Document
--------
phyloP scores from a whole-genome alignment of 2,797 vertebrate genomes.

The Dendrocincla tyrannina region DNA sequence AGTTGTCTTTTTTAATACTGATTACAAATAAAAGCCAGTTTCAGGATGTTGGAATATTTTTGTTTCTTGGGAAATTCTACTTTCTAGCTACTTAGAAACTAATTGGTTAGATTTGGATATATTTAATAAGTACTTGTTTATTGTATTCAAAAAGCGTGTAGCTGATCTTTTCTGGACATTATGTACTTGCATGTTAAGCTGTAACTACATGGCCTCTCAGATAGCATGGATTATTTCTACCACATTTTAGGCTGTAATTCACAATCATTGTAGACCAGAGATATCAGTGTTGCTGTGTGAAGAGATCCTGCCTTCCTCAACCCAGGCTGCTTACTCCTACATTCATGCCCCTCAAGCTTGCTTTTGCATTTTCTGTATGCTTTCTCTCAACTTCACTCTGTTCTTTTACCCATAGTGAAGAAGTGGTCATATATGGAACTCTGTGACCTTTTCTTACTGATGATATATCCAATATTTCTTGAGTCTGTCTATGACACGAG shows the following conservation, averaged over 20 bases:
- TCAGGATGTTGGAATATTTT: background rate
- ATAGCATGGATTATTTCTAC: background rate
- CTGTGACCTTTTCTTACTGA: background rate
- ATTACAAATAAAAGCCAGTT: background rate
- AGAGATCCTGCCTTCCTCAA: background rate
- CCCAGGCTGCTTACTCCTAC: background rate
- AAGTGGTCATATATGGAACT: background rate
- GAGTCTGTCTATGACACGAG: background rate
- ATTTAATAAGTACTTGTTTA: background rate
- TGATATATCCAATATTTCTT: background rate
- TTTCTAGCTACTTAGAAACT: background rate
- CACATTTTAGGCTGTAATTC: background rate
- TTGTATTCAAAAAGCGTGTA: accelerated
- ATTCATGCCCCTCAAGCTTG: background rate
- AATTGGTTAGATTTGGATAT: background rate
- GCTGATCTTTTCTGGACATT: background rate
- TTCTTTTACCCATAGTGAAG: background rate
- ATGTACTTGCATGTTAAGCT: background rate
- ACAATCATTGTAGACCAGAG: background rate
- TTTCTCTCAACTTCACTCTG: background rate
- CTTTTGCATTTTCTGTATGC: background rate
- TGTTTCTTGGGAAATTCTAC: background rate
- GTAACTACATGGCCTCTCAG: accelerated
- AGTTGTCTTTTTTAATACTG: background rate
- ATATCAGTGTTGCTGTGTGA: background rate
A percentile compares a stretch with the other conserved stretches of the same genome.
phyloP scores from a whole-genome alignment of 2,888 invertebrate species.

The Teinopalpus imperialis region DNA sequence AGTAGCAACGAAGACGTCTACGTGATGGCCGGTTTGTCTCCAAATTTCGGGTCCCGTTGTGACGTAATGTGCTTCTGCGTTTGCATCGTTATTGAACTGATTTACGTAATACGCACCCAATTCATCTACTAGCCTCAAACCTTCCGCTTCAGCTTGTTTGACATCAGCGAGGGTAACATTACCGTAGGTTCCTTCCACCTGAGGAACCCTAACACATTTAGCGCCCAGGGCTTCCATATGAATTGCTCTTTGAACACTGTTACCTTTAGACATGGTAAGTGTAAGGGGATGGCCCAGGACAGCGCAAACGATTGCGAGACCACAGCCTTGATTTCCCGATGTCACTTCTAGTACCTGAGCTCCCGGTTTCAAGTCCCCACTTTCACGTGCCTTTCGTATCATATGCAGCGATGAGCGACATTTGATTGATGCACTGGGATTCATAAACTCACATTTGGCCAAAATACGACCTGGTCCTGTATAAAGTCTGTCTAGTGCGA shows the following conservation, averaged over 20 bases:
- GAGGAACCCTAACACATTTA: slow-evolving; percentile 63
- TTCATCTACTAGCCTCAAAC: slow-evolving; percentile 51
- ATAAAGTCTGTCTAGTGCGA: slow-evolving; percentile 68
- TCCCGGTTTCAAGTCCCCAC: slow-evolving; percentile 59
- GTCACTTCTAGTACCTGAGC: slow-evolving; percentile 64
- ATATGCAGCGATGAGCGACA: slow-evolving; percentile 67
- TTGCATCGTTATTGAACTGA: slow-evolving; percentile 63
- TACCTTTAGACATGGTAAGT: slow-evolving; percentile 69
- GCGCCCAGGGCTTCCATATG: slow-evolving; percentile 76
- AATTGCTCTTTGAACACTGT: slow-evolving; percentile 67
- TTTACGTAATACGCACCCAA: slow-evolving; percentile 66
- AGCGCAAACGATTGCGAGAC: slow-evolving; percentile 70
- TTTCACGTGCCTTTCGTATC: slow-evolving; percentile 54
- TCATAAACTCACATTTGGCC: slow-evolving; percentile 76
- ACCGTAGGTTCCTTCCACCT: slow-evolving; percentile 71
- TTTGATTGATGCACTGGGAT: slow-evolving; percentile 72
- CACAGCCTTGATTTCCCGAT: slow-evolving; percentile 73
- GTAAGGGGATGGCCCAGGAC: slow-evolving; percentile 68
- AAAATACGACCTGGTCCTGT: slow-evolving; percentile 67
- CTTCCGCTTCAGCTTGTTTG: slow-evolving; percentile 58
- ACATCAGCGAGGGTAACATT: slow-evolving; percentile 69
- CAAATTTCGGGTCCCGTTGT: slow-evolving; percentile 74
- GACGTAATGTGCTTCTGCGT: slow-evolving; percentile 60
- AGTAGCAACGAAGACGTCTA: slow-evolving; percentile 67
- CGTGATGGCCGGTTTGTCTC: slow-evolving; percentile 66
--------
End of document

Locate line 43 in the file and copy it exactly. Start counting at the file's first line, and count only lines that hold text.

- TTTCACGTGCCTTTCGTATC: slow-evolving; percentile 54